Sara and Louis Berkal are an extremely fortunate couple. At ages 89 and 92 respectively they continue to live in their River Heights home, and enjoy outings, the pursuit of hobbies, and the company of their children, grandchildren, and most importantly, of one another. After 67 years of marriage in July 2006, Sara still refers to Louis, or "Lapidus" as 'one in a million' and he still manages to make her laugh several times a day.
Sara and Louis met when her father invited Louis, Grand Forks' new Rabbi, home for Shabbat dinner. Sara, 21 at the time, recalls liking him immediately. They married a year later.
Sara and her three siblings, Ben, Mildred and Rebecca, were born and raised in Grand Forks, North Dakota where her parents, Eastern European immigrants Harry and Betty Ginsberg, had settled. She recalls a happy childhood guided by her wonderful mother, and a vibrant Jewish community of about 100 families. She did not experience any anti-Semitism, and remains an American citizen to this day.
Harry worked in the fur and junk business and with his brothers was among the early builders of the city. He was an extremely pious and traditional man, and was very involved in the orthodox shul in town. He found the young Winnipeg Rabbi a little too modern for his tastes, even if he was his son-in-law, while Louis found the work from the pulpit to be both rewarding and challenging. He prepared and read Torah every Sabbath, wrote sermons, taught Hebrew school, tutored Bar and Bat Mitzvah students, and regularly visited the sick. In hoping to attract more modern families to synagogue, he introduced the novel idea of a Friday night service.
Louis received his formal Rabbinical training from Rabbi Kahanovitch, the Winnipeg-based chief Rabbi of Western Canada. Louis lived in Winnipeg from the age of 14, when he emigrated from Lithuania with his father, Simon, step-mother, Hanna, and siblings Bella, Sammy and Morris. The family was sponsored by Louis' older siblings Abe and Doris. Louis' mother, Sarah, had died when Louis was just an infant. He fondly recalls a quiet and idyllic childhood growing up in the Lithuanian shtetl of Ushpol.
In Winnipeg the family lived on Aberdeen Street. Simon worked as a shochet, and Louis attended Talmud Torah, Strathcona and Faraday schools, and sang in Cantor Brownstone's choir. He completed his studies with Rabbi Kahanovitch and moved to Grand Forks in 1937, where he studied music at the University of North Dakota.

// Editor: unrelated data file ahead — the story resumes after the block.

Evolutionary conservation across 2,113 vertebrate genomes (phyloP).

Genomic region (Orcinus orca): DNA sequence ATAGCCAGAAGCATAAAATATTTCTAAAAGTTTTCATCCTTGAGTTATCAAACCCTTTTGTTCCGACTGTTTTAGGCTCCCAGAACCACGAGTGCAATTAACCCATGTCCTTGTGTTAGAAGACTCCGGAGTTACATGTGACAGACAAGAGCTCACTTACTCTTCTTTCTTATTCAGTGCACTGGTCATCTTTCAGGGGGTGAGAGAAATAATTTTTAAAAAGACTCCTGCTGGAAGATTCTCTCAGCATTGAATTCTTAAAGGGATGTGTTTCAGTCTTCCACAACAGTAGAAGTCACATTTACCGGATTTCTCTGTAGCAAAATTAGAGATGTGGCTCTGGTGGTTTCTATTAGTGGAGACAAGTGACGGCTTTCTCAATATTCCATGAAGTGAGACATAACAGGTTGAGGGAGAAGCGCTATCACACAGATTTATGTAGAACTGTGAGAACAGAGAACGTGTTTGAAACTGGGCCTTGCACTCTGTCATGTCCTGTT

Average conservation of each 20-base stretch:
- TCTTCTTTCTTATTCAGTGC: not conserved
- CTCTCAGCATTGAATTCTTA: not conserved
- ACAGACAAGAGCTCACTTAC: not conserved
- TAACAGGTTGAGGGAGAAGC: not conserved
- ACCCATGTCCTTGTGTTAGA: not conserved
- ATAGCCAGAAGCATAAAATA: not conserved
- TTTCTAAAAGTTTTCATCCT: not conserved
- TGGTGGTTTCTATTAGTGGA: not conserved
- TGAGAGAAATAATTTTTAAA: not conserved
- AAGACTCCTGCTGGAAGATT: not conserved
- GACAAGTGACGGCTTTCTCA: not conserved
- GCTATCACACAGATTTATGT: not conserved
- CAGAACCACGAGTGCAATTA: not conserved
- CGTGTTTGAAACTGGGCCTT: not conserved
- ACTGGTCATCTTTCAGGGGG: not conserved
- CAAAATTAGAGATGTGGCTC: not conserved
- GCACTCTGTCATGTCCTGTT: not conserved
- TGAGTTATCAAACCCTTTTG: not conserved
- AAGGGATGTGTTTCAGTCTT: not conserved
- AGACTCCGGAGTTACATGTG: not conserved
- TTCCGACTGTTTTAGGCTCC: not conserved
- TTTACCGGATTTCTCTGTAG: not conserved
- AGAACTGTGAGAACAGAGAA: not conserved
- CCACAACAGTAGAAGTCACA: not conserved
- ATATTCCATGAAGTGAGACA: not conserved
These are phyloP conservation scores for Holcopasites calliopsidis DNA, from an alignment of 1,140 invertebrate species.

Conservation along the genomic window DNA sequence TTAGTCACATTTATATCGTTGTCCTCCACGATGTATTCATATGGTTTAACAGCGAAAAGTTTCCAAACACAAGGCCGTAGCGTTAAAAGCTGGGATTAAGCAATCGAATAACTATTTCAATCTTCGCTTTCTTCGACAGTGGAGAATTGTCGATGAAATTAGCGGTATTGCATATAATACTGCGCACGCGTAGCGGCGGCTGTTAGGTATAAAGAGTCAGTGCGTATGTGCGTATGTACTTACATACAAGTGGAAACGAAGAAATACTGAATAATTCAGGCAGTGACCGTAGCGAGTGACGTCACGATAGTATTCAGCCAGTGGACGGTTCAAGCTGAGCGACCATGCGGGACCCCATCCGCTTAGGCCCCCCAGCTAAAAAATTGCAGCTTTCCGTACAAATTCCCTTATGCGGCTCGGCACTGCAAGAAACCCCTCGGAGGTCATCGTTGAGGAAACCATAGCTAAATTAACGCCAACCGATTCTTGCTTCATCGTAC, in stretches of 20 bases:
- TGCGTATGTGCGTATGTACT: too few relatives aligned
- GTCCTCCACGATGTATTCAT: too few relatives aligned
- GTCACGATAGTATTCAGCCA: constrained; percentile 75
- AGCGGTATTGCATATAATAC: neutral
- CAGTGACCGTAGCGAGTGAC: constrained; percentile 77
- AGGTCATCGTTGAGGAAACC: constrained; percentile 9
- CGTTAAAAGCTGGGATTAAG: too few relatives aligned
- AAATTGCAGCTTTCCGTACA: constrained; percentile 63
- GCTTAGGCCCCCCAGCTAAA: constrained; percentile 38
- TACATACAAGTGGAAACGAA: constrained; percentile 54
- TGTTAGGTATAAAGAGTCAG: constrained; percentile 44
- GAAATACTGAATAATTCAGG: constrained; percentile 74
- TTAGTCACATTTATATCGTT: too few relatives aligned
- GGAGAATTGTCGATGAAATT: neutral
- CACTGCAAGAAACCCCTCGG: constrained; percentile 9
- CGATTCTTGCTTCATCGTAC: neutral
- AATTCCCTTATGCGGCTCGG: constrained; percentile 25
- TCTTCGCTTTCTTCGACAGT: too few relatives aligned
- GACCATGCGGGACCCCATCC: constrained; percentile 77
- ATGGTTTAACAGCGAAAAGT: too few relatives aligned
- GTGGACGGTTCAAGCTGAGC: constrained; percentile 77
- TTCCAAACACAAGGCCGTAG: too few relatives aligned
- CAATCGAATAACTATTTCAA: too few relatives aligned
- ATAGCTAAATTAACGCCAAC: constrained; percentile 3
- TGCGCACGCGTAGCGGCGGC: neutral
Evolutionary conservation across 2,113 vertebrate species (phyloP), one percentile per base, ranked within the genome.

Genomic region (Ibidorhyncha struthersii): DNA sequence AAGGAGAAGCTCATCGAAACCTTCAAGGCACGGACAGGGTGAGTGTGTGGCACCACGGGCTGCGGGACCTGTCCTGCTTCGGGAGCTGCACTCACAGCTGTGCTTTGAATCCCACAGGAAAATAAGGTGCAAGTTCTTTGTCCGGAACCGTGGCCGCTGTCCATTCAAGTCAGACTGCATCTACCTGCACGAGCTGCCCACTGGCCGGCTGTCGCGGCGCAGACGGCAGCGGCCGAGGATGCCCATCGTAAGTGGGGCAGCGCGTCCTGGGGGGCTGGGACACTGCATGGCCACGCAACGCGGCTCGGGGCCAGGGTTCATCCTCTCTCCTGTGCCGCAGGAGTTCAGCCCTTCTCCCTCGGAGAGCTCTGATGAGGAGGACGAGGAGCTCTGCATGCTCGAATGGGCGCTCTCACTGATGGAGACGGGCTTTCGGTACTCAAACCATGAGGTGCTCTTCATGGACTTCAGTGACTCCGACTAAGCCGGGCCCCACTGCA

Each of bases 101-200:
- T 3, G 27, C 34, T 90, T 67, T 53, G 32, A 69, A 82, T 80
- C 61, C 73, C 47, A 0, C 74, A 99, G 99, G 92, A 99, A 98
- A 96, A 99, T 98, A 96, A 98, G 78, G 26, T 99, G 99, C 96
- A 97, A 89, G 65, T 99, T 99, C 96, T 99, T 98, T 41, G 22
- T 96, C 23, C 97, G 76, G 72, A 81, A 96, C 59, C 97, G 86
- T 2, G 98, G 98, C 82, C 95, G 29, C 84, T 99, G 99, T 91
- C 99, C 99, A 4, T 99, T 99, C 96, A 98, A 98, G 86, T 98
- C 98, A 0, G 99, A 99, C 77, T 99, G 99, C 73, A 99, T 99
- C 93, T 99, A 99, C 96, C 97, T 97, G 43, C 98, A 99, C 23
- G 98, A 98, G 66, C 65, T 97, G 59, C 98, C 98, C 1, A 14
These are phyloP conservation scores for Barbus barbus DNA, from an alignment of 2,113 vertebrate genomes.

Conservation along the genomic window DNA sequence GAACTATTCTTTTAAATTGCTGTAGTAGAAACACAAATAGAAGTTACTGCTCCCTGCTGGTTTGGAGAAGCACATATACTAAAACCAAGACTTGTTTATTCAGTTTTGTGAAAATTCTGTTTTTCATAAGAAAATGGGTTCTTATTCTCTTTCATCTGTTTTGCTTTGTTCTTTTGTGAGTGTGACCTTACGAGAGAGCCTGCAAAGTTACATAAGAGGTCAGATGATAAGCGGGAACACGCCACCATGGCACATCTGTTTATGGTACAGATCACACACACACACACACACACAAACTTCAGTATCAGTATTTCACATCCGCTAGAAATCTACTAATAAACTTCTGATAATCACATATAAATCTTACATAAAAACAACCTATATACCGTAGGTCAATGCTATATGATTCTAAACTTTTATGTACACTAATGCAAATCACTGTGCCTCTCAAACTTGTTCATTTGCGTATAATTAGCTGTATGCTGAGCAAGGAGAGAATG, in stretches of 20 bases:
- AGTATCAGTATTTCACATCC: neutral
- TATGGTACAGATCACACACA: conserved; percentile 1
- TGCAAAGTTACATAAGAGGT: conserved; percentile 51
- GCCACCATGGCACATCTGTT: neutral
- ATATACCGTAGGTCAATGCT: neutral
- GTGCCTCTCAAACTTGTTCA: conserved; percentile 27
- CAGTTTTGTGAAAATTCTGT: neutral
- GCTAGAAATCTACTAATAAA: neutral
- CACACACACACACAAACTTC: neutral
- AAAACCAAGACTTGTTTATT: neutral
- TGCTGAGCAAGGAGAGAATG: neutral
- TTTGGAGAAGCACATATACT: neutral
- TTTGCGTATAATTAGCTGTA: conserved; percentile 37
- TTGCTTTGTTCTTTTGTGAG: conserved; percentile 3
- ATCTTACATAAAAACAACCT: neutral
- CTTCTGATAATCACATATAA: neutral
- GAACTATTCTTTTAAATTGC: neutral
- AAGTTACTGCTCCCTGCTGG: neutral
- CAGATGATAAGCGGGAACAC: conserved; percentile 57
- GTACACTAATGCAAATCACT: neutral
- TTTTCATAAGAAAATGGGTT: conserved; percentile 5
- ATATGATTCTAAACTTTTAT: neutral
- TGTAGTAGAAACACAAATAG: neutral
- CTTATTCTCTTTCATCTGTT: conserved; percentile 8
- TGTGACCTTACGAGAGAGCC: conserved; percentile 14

Sixteen years later Louis accepted the position of Rabbi and Cantor at Winnipeg's new Shaarey Zedek Synagogue. Although Sara was unhappy to leave her hometown and her family, she adjusted to Winnipeg life and found the community very welcoming. She became involved in the synagogue sisterhood and says that she never found it difficult being a Rabbi's wife. Louis devoted countless hours to the fledgling synagogue, increasingly shifting his focus to Conservative Judaism in order to keep up with the changing times. He even acknowledged that the style of Sabbath observance could be a matter of interpretation. Nonetheless, he now expresses concern that in recent times, Jewish identity has become much more social than spiritual, and wonders whether or not this new identity will be enough to sustain the Jewish religion.
Louis continued working at the synagogue full time until the age of 86, retiring only recently. He has managed to keep busy in retirement. He still loves to sing, describing cantorial music as 'something that comes from the heart and soul.' Once a week he goes into his son-in-law's office to help out, and he takes violin lessons, which Sara enjoys sitting in on. She too discovered a new hobby in her golden years and now spends hours each week painting landscapes, children and pets on canvases that clearly reflect an obvious hidden talent.
Both Sara and Louis trust that they have been good and devoted parents and role models to their children, Allen, Ben, Harvey and Harriet, and to their in-laws and nine grandchildren. They hope that they taught them by example to value education, to be honest, and not to get upset over unimportant matters. They hope too that they will be remembered as good human beings.